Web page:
‘If I need geometry, I’ll learn it then’

Scott Hamilton is the Forrest Gump of education reform, although with a lot more IQ points and fewer chocolates, I write in an Education Next profile.

He worked for Bill Bennett in the U.S. Department of Education and for Benno Schmidt at the Edison Project. He authorized charter schools in Massachusetts, co-founded the KIPP network, quadrupled the size of Teach For America (TFA), and introduced blended learning at urban Catholic schools. He’s been around.

Now 47, he’s started a new initiative called Circumventure, based in San Francisco. Through surveys, focus groups, field tests, and interviews, Circumventure is asking fundamental questions: Do people want what schools are offering? If not, what do they want? Can technology make it happen?

Being a “good learner” is valued by the students and parents he’s interviewed. Being “well educated” is not. “Young Millennials and their Generation Z siblings” believe they don’t need school to learn new things. They’ll do it all themselves—if and when they feel like it. “Teens think, ‘I’ll never use geometry. If I need it, I’ll learn it then’.”

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  1. The trouble is, you might not know you need it, and when you do know, you’ll no longer have time or motivation to sit down and work your way through an entire geometry book on your own. An awful lot of life requires a certain amount of background knowledge–stuff you just know, that you can’t necessarily google at the moment you need it.

    This is especially true in science; if, for example, people knew more general science, they wouldn’t spend thousands of dollars on holistic water scams and suchlike. Or history–sometimes I see people make amazing mis-statements about historical events, but who is going to google and digest large chunks of history on the fly?

    • Crimson Wife says:

      Except that if someone hasn’t used it in 5+ years, he/she is unlikely to remember enough to get by. I’m finding that now it teaching my oldest child in our homeschool. She’s gotten to the point where she’s past all the arithmetic and very basic algebra that I can remember because I actually use it in my adult life. Now she’s working on things that I haven’t used at all since I took the GRE as a college senior in 1998. I know that I learned the topics back in jr. high but that’s about all I remember.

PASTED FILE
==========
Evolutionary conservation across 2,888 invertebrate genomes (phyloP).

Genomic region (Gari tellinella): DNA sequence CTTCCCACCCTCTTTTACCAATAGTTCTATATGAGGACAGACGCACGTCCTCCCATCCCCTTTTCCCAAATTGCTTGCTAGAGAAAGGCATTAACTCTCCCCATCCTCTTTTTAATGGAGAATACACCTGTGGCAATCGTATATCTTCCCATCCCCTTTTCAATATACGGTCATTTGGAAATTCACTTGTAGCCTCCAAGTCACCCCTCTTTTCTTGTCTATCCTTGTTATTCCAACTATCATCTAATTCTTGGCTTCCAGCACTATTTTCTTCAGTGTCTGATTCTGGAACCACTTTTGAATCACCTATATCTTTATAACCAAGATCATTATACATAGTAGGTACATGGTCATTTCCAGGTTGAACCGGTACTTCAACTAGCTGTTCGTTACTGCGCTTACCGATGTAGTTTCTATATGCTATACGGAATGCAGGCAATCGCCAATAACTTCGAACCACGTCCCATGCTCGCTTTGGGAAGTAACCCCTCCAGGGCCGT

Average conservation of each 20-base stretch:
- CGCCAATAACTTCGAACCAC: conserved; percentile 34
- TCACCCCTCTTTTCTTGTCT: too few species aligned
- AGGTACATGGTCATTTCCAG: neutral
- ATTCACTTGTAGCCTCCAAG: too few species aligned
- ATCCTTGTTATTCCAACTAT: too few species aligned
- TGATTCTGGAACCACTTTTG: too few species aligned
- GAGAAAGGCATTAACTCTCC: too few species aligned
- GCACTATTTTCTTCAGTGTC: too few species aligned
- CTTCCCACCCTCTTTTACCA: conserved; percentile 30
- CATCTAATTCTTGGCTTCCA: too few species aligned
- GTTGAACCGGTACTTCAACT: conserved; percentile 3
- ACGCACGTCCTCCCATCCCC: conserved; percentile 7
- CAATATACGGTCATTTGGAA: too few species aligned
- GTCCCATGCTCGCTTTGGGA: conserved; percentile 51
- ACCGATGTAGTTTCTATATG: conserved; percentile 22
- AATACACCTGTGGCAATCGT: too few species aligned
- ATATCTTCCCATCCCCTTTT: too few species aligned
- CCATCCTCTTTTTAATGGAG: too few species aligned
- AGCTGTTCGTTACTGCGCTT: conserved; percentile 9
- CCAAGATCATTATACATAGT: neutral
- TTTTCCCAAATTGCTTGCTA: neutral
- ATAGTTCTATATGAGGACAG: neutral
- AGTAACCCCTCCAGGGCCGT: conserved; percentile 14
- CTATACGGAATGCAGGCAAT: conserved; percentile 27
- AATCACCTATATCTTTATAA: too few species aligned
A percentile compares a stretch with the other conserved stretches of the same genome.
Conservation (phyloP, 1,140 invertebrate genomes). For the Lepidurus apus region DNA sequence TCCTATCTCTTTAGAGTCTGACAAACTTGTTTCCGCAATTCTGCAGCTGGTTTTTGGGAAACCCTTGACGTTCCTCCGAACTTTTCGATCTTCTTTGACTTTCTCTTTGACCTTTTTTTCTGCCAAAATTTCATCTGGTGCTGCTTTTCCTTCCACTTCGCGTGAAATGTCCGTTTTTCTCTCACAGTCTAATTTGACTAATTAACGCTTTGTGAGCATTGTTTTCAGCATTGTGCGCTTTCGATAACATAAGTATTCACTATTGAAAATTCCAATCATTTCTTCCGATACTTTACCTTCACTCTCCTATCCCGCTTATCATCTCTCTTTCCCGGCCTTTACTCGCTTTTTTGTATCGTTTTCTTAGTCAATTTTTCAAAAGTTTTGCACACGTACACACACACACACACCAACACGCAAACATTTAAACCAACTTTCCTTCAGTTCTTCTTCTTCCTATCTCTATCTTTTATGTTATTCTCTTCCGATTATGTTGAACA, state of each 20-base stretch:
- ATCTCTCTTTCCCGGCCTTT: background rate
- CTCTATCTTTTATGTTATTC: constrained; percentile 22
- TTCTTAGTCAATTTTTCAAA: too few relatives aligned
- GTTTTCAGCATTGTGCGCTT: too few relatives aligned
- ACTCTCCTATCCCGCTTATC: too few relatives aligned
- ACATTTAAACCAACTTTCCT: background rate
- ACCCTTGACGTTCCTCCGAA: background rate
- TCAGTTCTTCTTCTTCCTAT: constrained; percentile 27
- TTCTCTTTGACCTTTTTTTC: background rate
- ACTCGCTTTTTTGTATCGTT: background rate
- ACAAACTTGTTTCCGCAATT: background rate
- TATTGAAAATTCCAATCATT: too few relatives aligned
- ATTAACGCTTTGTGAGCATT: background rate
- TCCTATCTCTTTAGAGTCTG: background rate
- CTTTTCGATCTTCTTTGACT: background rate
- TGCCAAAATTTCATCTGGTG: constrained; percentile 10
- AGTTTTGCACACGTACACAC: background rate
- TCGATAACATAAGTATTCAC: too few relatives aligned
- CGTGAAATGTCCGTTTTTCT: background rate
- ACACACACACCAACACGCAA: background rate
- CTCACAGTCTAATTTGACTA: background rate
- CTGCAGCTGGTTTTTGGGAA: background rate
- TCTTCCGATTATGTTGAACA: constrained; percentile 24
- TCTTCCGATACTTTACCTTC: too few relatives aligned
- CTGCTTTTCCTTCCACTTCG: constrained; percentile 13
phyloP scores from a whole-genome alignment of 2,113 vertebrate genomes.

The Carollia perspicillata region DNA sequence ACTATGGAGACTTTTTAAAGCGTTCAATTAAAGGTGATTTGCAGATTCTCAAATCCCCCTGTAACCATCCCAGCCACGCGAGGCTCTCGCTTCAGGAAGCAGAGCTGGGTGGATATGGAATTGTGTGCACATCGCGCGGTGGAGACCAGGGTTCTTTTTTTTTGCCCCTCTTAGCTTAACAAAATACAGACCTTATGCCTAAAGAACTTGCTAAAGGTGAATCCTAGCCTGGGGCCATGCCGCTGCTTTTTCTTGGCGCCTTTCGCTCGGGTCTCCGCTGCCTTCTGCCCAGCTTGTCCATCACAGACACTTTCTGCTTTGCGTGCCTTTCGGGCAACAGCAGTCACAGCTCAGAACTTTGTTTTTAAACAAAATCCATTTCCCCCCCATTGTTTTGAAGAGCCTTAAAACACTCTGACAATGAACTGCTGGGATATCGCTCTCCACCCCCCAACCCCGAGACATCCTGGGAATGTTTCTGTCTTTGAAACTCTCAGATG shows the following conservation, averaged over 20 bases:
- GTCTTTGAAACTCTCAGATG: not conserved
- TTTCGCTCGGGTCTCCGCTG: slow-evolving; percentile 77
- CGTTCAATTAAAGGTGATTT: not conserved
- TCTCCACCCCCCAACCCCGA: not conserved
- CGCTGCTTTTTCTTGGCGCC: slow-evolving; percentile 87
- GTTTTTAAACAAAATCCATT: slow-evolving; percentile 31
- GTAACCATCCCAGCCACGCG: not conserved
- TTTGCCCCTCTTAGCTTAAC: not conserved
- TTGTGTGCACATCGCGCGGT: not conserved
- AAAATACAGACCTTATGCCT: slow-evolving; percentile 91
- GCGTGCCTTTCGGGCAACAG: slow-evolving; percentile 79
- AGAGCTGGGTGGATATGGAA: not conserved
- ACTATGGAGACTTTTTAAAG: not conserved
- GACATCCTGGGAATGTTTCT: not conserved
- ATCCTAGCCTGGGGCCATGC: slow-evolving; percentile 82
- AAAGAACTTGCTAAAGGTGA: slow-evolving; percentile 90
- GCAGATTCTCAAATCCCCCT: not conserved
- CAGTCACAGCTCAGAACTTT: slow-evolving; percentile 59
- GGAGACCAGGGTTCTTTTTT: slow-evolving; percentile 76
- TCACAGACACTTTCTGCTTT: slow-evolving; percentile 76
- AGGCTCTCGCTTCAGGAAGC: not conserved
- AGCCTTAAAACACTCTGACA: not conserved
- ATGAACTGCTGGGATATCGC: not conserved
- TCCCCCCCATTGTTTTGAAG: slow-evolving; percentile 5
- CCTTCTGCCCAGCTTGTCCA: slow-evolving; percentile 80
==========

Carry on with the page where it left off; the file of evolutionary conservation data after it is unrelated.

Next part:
• I also homeschool, and I’m finding that I can tutor my kid in math very well as long as I make sure to spend part of my summer going over the book to refresh. I don’t know that I could learn algebra for the first time very easily, but having learned it once years ago, I’m finding it very easy to understand and explain now. I struggled with algebra (largely, it turned out, because I had terrible teachers until nearly the end of high school), which is a help since I now understand where my daughter is struggling and can explain it.

      • I am not finding it hard to refresh.those Dolciani C problems that were a challenge in high school are obvious now, 25 years later. The calc is easy too. The diff eq I never needed in my engineering jobs, but it was useful for physics classes and those concepts useful in the jobs. I guess I learned it well enough to retain, than ks to Mrs. Z in high school (a Normal school grad) and various profs, all of whom understood the difference btwn presenting and teaching.

  2. Learning things ‘when you need them’ isn’t necessarily as easy as it sounds. At the homeschool co-op where I teach, we are finding that there is a huge difference in how students do in high school science classes that seems to depend on their early exposure to the subjects. Our co-op has changed its offerings for elementary and middle school students to give them a broader exposure to science after finding that the student who are really struggling are encountering the subject matter for the first time, while others are adding more information to the basics that they’ve already seen. It doesn’t seem to be purely a matter of interest or intelligence. It’s a lot easier to add details to ‘hooks’ that you already have than it is to start at the beginning whne you need to learn something quickly.

    • On http://www.oilf.com site.here’s a recommendation of an ES-MS basic earth science course on DVD – developed by Zig Englemann. It’s from EffectiveSchoolPractices.org – look under the store page. I assume there are other science programs and programs in other subjects. FWIW

    • Lulu: I’d add that there’s benefit from prior conditioning – learning how to think scientifically or abstractly. It’s not entirely about hooking into prior facts; there’s also attitudes and belief structures behind those things.

      “Learn it when I need it” – unfortunately, some subjects touch so many others; you’d be crippled in them. Trig without geometry? Calculus? Physics??

      If this learn it when I need it was so obvious; you’d think people would be better at retirement planning and personal finance. Look at the mess we have there; and it’s across generations. Sorry, I don’t buy it – it’s juvenile and irresponsible. One more step on the self-confidence, no skills continuum.

      And when did “well-educated” become an antonym for “good learner”? They seem like a great pairing.

      • I agree – grad school is basically 5-7 years of ‘learning to think like a scientist’, with a side of ‘research focus’. I’m usually teaching on several levels – we have a healthy dose of ‘how to read the junk science in the news’, enough science detail to get all of the class informed, and enough extra details to let the truly interested understand how it all works. Actually, getting students (high school and college) to understand that the definitions and details are just tools for them to use when they think about real life issues isn’t always easy. Those who ‘get it’ are often impressed with all of the new insights they have as they read news articles.

      • Crimson Wife says:

        How many people, even among college graduates, ACTUALLY need higher level math? I took trig and calculus in high school because I needed them to get into a good college, but in my adult life, I never need anything beyond very basic algebra.